Only a year and a half after opening the company to outside investment, the Accor group is again selling a stake in AccorInvest to several existing shareholders. An operation that raises several questions about the future of the company.
Accor recently sold 5.2% of AccorInvest's share capital to several shareholders of the company (including Colony Capital), for a total value of 204 million euros. This transaction is to be completed by the end of the 2019 financial year, "subject to the approval of the relevant competition authorities". The hotel group will nevertheless retain a 30% stake in AccorInvest, which is "the minimum threshold agreed upon at the time of the sale of AccorInvest in 2018, and runs until May 2023". AccorInvest is thus valued at €3.9 billion (up +12.9% compared to the company's value at the time of the sale in 2018), which "reflects the positive effects of the transformation undertaken by the leading European hotel owner".
But this action raises the question of the future of AccorInvest. Indeed, as Olivier Chopin, General Manager, Les Hôtels de Bordeaux, President of the Association des investisseurs Franchisés Louvre Hotels, said in his speech at the Paris Asset Forum >hospitality, franchisees as franchisors are changing their behaviour:
Five years ago, a hotelier was historically linked to a group and there were no questions asked either way. Today, on both sides there are opportunity strategies. On the franchisor side, there may be a desire to favour a better opportunity in the same market. De facto on the franchisee side, this desire to move towards the most attractive, the one with the most notoriety that best corresponds to the market, the one that offers more attractive fees has also developed.
AccorInvest's properties, which are currently operated exclusively under the Accor group's franchises until 2023, could possibly turn up to other franchisors after that date. The appetite of foreign groups for European markets is growing. While AccorHotels remains the undisputed leader in France in 2018, as the largest owner operated under Accor group's franchises, the rise of other groups on the market is undeniable and tends to increased competition in the coming years. Chinese hotelier Jin Jiang (which acquired Louvre Hotels) reported slight organic growth of +0.3% in France in 2018. B&B increased its offer by +6.3%, Best Western by +1.2%, InterContinental Hotel Group by +3.8%, Brit Hotel by +7.2%, and Marriott International Group by +9.5%. The latter suggests a strong increase by 2021, as the arrival of two new hotels in the capital by 2020, to operate under the Sheraton and Moxy brands, suggests.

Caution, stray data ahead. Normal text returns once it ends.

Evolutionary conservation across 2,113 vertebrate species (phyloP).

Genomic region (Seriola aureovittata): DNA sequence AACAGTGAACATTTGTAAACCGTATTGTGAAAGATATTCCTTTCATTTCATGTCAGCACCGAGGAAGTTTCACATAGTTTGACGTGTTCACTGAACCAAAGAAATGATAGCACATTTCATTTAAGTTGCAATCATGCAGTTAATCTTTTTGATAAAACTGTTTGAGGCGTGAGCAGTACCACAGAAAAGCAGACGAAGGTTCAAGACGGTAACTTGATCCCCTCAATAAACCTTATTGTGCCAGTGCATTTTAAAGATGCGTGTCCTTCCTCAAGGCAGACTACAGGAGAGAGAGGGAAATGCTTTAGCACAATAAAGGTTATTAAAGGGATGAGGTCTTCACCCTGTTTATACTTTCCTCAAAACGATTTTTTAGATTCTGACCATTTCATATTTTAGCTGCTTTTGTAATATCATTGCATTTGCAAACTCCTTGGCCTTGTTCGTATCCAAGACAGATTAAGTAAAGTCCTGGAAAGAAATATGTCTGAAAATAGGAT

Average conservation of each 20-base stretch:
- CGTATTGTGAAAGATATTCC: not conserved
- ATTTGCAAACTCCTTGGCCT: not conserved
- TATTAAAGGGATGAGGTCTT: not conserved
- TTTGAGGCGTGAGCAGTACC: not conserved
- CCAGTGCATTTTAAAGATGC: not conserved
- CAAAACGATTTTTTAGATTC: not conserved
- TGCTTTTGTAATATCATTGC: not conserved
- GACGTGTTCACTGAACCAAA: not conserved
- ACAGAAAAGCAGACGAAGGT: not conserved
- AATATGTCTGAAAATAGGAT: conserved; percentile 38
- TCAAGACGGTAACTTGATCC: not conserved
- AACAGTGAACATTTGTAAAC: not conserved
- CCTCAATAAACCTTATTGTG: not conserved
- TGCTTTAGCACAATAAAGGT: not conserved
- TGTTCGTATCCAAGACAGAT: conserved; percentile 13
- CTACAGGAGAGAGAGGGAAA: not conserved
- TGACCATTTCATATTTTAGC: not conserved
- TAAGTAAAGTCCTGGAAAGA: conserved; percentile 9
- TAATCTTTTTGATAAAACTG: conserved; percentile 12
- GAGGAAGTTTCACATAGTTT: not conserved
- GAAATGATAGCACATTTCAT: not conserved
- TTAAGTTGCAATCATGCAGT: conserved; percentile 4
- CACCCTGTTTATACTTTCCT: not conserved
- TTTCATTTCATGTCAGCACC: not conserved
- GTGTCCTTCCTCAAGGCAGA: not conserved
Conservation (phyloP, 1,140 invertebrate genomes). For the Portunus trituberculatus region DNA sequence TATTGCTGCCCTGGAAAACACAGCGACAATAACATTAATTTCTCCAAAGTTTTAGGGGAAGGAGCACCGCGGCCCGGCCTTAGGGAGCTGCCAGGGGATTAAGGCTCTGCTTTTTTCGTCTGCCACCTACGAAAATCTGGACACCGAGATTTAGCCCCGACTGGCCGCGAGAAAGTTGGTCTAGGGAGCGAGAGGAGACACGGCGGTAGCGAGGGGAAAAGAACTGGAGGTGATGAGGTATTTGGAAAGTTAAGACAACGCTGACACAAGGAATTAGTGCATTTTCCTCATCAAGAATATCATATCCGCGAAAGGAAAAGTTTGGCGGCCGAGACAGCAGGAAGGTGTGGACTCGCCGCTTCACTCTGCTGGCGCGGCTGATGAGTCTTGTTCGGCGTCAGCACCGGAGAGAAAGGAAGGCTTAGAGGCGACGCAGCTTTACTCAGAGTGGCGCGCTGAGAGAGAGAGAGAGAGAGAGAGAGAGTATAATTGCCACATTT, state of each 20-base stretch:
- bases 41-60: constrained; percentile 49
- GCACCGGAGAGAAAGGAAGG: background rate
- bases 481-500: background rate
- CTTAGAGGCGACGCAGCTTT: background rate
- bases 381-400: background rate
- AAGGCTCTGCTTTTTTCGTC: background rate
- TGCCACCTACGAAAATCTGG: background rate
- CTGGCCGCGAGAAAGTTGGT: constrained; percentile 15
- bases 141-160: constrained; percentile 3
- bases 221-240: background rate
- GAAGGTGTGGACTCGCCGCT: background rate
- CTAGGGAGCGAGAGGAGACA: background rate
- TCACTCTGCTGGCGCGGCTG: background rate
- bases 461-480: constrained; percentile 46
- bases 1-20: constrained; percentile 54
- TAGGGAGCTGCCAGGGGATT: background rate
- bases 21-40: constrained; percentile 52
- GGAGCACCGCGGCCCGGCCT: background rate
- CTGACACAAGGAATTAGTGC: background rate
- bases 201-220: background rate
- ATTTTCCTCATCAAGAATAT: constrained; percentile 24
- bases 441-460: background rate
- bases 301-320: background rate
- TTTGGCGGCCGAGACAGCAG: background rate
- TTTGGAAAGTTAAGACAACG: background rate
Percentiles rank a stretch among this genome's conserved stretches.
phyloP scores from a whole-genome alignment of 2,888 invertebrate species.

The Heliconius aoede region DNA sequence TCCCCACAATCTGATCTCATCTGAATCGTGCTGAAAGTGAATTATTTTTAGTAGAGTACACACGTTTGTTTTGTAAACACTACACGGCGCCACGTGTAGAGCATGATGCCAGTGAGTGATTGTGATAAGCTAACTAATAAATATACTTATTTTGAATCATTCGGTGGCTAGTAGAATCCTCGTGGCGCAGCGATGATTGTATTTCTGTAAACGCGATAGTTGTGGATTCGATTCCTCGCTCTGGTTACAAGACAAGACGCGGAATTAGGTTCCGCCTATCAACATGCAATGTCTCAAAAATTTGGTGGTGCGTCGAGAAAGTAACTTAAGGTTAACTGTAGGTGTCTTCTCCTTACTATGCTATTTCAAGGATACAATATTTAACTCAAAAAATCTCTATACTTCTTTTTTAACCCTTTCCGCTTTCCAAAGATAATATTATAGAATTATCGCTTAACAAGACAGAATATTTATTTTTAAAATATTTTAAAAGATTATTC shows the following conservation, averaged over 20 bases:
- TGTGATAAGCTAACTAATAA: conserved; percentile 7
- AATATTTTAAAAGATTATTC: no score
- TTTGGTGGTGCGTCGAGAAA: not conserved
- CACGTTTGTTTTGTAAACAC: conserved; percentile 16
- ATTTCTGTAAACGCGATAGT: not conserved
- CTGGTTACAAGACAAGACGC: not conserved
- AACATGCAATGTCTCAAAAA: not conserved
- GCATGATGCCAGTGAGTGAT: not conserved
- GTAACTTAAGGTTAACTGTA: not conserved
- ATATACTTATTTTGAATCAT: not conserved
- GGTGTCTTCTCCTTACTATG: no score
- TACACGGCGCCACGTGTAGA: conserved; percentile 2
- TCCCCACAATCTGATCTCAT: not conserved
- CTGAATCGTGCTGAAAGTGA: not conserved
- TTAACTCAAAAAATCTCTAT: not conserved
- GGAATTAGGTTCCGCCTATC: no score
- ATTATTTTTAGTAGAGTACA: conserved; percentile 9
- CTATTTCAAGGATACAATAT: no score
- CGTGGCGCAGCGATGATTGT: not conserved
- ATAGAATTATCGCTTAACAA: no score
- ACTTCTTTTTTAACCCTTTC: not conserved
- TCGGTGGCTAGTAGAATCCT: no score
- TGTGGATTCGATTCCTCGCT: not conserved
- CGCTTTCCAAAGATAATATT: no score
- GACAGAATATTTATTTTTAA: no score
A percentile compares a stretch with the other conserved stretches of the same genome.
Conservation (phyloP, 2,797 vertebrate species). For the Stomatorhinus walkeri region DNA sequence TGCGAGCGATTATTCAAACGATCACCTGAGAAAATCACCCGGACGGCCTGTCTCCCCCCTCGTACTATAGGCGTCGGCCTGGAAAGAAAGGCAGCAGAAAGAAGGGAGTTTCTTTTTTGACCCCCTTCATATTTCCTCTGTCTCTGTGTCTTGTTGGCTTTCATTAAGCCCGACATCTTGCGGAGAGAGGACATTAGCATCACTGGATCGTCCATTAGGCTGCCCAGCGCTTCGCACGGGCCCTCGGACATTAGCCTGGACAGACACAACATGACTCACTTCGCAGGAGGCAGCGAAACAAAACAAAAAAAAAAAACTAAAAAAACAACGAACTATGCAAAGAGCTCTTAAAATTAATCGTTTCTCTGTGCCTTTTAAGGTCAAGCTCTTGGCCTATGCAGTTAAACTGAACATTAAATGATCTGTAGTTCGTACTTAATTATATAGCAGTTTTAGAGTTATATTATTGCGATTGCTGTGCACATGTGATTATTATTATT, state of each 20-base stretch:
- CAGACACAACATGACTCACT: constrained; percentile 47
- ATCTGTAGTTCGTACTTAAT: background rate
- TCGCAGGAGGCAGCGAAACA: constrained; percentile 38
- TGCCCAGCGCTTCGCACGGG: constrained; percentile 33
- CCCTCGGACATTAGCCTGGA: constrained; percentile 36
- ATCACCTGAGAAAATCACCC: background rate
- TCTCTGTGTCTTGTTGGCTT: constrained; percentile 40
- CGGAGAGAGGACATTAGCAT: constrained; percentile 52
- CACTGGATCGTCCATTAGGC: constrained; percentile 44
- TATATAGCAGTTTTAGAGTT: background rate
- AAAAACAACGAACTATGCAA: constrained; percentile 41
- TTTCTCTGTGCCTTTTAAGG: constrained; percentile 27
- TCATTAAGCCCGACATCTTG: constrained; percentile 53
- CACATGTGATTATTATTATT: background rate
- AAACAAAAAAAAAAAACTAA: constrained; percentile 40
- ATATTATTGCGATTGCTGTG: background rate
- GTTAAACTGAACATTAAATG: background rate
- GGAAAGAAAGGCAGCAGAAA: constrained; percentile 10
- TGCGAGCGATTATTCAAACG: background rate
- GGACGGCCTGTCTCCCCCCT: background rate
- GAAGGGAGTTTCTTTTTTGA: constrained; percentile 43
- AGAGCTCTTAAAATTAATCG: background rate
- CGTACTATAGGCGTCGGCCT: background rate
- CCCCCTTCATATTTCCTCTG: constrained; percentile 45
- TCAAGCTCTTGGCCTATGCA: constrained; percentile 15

Indeed, the European markets, and especially France, are very attractive for hotel investment. Adrien Lanotte, Senior Analyst at MKG Consulting, explained during the MasterClass of the Worldwide Hospitality Awards (2019 edition) that "France is a good investment when the market could turn around", since it is be a "resilient market". Also, the major French metropolitan areas still have good growth prospects, particularly Lyon, Strasbourg and Lille. About metropolitan areas, Giorgio Manenti, partner at Eastdil Secured, testified at the Paris Asset Forum >hospitality to a change in the way investors think today. They no longer concider the countries but rather the cities. He explains that investors "look at these cities independently, at what makes those cities dynamic, and they rank them very similarly", further enhancing the attractiveness of European metropolises such as Barcelona or London, despite their national economic or political backgrounds.
AccorInvest owns 857 hotels, 86% of which are located in Europe. A total of 123,330 rooms are operated under Accor brand franchises. The total turnover recorded in 2018 was €4 billion. In May 2018, Accor opened the share capital of AccorInvest through a sale of 57.5% of the company's shares to several sovereign funds (Public Investment Fund (PIF) and GIC), institutional investors (Colony NorthStar, Crédit Agricole Assurances and Amundi), and multiple private investors. This transaction enabled the group to generate €4.6 billion in gross cash. From now on, AccorInvest is pursuing a strategy to optimize assets and maximize operational performance through its partnership with Accor, which will run until 2023, as explained before.
As for the Accor group, it maintains a strong asset-light strategy and multiplies its operations to generate liquidity. As with AccorInvest, the group previously sold a 5% stake in Huazhu’s capital, allowing it to recover $451 million in cash. Accor has also just announced the sale of its 85.8% stake in the Eastern European-based company Orbis to AccorInvest for €1.06 billion, which will take the form of a takeover bid in the first quarter of 2020, as well as the "Sale & Management back" of the Mövenpick hotels under lease for €429 million. 16 properties in Germany, Switzerland and the Netherlands will join the portfolio of HR Group, a German private fund, while continuing to be operated by Accor through a 20-year management contract.
The hotelier seems to be refocusing on its historical core business, management, which remains its area of expertise as a franchisor. In addition, the current CEO of the group, Sébastien Bazin, has just had his mandate renewed until 2023, in line with the expiry of the agreement concluded with AccorInvest.
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